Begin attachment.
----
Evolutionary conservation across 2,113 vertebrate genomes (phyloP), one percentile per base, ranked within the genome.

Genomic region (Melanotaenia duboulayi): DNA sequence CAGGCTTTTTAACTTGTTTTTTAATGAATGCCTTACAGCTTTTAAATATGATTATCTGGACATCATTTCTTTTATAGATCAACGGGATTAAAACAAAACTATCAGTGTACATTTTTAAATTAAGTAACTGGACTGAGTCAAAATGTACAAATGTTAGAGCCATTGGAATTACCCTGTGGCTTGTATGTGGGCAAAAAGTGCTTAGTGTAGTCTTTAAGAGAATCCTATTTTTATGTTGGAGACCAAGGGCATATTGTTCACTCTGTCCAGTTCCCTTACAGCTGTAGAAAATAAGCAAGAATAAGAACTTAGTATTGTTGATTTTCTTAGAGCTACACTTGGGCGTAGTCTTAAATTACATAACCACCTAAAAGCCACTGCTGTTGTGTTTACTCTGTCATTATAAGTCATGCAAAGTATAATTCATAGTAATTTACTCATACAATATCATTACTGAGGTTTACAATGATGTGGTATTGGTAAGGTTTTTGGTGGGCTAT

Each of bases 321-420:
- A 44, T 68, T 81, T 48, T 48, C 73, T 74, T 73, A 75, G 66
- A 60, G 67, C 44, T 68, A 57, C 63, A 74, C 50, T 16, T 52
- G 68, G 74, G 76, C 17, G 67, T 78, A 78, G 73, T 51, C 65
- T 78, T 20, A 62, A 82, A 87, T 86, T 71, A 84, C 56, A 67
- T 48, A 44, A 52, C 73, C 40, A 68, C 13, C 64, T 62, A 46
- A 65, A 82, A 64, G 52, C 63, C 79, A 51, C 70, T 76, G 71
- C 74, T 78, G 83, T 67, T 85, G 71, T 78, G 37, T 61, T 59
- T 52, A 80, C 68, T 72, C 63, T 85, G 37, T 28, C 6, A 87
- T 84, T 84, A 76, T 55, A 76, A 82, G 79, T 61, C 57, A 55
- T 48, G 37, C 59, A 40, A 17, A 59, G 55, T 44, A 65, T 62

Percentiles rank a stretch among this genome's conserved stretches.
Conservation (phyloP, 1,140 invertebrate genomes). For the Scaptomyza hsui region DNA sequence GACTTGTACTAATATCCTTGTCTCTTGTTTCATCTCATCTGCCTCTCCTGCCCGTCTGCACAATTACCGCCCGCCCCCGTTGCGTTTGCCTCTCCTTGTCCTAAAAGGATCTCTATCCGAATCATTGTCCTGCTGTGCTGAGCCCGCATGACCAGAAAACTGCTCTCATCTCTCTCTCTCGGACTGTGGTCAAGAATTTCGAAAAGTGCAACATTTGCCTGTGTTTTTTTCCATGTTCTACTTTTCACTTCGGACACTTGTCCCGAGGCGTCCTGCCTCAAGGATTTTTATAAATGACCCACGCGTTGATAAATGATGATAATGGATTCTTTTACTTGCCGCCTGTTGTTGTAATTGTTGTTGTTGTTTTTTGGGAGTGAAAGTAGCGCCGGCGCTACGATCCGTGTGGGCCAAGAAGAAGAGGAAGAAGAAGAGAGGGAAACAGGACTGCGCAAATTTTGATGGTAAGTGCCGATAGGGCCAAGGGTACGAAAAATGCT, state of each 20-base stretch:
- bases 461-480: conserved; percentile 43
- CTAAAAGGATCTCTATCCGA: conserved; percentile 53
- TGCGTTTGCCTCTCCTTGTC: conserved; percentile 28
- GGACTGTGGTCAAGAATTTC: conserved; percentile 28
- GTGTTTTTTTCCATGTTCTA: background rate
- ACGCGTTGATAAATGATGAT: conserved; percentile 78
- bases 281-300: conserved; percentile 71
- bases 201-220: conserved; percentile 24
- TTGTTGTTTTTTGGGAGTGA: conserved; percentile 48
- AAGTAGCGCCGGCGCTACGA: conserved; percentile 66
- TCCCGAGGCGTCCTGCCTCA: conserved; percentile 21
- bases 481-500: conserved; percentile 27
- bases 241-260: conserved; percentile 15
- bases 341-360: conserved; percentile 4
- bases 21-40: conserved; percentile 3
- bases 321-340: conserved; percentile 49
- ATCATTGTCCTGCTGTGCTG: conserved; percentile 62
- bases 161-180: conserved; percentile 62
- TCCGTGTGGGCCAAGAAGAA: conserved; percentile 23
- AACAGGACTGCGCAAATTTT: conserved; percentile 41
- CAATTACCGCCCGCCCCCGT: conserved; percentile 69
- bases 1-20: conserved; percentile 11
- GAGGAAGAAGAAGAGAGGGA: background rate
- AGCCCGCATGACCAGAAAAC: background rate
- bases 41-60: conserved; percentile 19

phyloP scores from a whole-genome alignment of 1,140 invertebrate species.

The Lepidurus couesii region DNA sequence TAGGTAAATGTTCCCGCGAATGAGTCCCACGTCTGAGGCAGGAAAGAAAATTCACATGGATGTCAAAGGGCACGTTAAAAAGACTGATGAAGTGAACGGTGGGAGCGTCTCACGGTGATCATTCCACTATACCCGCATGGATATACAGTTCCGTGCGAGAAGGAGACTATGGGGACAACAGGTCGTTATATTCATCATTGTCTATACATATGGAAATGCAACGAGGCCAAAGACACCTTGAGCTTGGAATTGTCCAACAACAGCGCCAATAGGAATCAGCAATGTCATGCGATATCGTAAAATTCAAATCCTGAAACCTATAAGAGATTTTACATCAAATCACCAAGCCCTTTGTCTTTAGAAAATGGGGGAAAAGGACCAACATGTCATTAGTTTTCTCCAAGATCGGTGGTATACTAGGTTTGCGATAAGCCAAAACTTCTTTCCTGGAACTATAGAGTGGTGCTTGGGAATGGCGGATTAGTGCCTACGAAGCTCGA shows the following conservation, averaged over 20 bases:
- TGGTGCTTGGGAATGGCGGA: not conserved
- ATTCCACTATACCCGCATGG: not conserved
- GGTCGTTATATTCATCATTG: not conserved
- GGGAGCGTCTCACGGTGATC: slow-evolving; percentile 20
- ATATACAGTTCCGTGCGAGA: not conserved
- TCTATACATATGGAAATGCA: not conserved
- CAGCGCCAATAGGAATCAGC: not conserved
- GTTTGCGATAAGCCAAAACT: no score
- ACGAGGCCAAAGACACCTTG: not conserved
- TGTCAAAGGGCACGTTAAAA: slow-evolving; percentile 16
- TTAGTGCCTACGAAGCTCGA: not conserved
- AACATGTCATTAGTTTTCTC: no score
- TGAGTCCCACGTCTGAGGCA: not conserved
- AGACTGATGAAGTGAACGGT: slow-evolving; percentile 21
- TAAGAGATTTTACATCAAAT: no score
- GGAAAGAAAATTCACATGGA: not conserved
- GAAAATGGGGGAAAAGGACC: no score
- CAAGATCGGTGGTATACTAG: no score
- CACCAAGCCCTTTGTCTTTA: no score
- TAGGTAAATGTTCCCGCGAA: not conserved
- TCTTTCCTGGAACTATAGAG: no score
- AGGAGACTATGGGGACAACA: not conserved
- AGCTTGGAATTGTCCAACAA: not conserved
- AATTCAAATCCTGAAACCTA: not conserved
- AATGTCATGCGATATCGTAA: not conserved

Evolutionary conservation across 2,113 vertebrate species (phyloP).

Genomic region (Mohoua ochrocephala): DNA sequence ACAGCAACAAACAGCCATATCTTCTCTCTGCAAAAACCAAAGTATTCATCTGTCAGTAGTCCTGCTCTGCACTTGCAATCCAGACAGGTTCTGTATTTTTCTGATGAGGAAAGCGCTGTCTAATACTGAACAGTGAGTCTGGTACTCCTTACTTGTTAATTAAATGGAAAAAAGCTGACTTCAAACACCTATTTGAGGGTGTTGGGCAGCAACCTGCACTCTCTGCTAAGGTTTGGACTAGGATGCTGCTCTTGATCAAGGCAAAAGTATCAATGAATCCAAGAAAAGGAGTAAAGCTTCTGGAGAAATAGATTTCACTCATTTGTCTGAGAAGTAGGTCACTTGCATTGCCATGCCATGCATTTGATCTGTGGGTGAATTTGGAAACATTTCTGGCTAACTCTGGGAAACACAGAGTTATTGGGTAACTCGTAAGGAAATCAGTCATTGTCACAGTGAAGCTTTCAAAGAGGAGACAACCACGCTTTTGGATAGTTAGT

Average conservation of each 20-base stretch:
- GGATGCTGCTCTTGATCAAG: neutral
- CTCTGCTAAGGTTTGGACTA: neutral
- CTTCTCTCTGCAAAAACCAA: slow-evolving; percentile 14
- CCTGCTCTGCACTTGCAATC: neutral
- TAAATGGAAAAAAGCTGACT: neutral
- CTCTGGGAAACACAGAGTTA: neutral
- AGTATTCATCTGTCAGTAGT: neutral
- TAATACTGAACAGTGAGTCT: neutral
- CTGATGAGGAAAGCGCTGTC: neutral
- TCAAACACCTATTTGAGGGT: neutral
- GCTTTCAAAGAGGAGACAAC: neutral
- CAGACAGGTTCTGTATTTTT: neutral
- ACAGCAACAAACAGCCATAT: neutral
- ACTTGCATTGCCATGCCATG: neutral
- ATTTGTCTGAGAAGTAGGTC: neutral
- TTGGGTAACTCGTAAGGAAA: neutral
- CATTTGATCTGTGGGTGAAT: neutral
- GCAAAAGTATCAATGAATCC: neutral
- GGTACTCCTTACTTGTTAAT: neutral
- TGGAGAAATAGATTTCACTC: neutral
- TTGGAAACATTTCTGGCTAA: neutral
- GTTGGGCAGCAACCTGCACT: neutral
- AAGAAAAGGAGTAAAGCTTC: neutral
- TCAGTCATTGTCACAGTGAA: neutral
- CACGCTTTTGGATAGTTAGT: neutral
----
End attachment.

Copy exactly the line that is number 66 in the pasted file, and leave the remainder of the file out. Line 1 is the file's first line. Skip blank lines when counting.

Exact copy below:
- AATTCAAATCCTGAAACCTA: not conserved